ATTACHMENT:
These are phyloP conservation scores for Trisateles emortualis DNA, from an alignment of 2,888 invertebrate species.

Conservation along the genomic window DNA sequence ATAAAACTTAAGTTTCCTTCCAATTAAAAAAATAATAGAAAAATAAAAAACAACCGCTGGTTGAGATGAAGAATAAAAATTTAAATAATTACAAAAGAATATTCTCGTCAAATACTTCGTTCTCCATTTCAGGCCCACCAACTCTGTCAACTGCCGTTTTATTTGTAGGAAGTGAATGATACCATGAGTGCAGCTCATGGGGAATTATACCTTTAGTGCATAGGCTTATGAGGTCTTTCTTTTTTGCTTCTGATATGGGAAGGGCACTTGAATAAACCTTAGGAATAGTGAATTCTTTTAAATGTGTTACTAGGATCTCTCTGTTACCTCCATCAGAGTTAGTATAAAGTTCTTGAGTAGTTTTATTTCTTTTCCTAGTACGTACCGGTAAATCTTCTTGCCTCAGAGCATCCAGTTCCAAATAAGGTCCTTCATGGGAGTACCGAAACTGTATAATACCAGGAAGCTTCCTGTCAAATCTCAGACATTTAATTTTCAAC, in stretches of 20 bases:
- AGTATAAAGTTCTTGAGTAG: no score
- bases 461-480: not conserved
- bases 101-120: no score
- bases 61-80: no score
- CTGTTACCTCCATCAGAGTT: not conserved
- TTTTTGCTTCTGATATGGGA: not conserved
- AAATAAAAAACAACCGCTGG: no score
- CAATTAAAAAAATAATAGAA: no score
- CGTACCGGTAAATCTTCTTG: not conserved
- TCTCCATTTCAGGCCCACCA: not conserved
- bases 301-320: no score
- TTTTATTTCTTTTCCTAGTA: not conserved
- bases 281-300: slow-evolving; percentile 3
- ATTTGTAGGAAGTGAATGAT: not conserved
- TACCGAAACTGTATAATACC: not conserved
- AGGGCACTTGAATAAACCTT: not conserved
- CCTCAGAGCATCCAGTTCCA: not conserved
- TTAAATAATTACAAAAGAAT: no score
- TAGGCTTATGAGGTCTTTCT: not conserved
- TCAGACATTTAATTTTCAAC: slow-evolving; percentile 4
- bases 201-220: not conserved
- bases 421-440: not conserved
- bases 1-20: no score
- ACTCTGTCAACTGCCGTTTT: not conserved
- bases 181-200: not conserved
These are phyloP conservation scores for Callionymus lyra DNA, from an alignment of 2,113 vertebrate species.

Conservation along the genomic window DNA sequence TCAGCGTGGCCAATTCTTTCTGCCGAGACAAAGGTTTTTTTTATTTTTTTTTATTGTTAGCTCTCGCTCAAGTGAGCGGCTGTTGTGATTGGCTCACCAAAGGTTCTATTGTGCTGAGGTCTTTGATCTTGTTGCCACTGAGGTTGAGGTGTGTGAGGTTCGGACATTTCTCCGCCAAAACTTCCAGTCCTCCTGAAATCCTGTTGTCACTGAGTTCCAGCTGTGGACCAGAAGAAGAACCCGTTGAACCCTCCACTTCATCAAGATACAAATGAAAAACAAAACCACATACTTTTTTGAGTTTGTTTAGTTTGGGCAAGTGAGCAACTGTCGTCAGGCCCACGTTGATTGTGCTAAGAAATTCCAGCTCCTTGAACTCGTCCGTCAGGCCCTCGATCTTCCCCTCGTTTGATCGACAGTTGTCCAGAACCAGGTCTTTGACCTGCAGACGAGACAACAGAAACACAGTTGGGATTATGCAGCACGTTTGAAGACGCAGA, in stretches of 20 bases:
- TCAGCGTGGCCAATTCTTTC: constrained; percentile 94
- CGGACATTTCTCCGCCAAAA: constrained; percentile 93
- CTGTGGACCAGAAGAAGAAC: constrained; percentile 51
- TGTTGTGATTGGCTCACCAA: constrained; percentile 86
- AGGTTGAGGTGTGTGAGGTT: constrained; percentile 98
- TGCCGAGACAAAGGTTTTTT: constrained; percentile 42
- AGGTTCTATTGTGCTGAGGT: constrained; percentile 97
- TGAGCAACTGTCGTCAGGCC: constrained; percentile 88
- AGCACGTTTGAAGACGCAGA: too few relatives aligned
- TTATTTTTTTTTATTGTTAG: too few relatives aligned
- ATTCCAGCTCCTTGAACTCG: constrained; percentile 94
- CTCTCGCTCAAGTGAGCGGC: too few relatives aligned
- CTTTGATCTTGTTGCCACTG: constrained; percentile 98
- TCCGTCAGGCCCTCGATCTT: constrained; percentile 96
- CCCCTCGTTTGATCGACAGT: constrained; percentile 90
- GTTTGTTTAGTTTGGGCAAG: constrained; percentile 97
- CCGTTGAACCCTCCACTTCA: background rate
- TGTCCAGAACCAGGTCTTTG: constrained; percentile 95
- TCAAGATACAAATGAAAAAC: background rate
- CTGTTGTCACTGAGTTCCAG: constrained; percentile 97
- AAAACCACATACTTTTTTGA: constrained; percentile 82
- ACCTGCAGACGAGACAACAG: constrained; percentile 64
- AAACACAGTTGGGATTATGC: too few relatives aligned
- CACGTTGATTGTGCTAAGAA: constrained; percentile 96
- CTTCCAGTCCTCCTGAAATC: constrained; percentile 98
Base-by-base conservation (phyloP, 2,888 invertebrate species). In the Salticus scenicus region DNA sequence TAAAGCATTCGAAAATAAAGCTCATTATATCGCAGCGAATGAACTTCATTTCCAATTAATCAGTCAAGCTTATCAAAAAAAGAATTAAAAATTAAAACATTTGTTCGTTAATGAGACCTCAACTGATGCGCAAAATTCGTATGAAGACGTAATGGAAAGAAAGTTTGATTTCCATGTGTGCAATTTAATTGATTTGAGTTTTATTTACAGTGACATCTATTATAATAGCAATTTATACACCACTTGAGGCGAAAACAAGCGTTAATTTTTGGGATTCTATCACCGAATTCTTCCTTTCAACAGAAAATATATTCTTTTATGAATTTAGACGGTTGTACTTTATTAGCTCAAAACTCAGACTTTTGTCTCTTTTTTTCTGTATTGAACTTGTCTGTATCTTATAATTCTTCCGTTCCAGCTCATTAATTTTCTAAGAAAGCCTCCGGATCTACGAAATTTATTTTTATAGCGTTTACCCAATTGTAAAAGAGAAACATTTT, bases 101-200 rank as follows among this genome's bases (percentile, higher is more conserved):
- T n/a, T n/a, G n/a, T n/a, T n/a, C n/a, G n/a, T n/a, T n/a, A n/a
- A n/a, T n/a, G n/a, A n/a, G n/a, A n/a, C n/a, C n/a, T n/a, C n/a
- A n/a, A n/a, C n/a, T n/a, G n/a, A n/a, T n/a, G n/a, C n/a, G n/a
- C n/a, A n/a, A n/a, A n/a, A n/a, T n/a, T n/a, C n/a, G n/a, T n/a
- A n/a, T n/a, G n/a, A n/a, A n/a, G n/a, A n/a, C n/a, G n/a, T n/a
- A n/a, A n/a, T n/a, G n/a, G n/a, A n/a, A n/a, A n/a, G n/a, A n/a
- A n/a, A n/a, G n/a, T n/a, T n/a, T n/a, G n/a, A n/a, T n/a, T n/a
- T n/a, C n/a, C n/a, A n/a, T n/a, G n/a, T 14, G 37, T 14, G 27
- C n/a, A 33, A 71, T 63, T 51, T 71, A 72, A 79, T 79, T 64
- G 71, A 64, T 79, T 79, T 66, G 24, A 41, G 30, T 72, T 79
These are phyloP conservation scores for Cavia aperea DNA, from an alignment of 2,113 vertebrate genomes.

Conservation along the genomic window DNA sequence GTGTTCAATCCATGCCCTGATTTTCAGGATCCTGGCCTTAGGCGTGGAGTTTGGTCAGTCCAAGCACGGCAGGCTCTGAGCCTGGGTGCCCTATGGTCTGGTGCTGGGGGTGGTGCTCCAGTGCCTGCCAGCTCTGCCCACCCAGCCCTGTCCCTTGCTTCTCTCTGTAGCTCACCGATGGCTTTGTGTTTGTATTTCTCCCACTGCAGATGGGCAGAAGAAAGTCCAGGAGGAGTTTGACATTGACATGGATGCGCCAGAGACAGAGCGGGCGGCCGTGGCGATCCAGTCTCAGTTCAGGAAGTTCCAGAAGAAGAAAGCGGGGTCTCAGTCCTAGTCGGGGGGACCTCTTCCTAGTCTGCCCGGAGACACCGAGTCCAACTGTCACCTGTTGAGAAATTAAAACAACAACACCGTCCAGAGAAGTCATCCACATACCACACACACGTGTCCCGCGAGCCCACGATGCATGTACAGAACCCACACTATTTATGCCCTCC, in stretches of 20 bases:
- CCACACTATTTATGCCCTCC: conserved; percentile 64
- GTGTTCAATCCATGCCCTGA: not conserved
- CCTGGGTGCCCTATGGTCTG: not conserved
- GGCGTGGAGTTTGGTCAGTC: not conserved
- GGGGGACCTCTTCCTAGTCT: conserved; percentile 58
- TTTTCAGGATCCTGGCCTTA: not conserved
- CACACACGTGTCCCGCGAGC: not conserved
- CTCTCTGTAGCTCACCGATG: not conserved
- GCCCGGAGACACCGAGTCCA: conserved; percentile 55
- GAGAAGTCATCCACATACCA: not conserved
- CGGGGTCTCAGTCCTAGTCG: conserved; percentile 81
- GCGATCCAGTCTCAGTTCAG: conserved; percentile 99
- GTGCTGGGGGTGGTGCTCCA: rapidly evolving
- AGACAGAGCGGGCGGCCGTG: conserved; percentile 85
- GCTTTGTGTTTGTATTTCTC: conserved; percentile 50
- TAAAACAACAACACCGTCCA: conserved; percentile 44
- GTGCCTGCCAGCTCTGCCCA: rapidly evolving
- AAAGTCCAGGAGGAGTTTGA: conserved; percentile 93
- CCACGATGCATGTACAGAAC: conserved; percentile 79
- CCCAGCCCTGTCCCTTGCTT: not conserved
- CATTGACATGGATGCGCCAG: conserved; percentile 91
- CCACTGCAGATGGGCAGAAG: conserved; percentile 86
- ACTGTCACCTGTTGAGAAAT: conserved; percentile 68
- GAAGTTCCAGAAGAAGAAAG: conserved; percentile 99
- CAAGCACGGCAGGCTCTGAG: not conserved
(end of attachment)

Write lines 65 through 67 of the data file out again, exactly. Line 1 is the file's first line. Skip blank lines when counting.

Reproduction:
- G 71, A 64, T 79, T 79, T 66, G 24, A 41, G 30, T 72, T 79
These are phyloP conservation scores for Cavia aperea DNA, from an alignment of 2,113 vertebrate genomes.

Conservation along the genomic window DNA sequence GTGTTCAATCCATGCCCTGATTTTCAGGATCCTGGCCTTAGGCGTGGAGTTTGGTCAGTCCAAGCACGGCAGGCTCTGAGCCTGGGTGCCCTATGGTCTGGTGCTGGGGGTGGTGCTCCAGTGCCTGCCAGCTCTGCCCACCCAGCCCTGTCCCTTGCTTCTCTCTGTAGCTCACCGATGGCTTTGTGTTTGTATTTCTCCCACTGCAGATGGGCAGAAGAAAGTCCAGGAGGAGTTTGACATTGACATGGATGCGCCAGAGACAGAGCGGGCGGCCGTGGCGATCCAGTCTCAGTTCAGGAAGTTCCAGAAGAAGAAAGCGGGGTCTCAGTCCTAGTCGGGGGGACCTCTTCCTAGTCTGCCCGGAGACACCGAGTCCAACTGTCACCTGTTGAGAAATTAAAACAACAACACCGTCCAGAGAAGTCATCCACATACCACACACACGTGTCCCGCGAGCCCACGATGCATGTACAGAACCCACACTATTTATGCCCTCC, in stretches of 20 bases: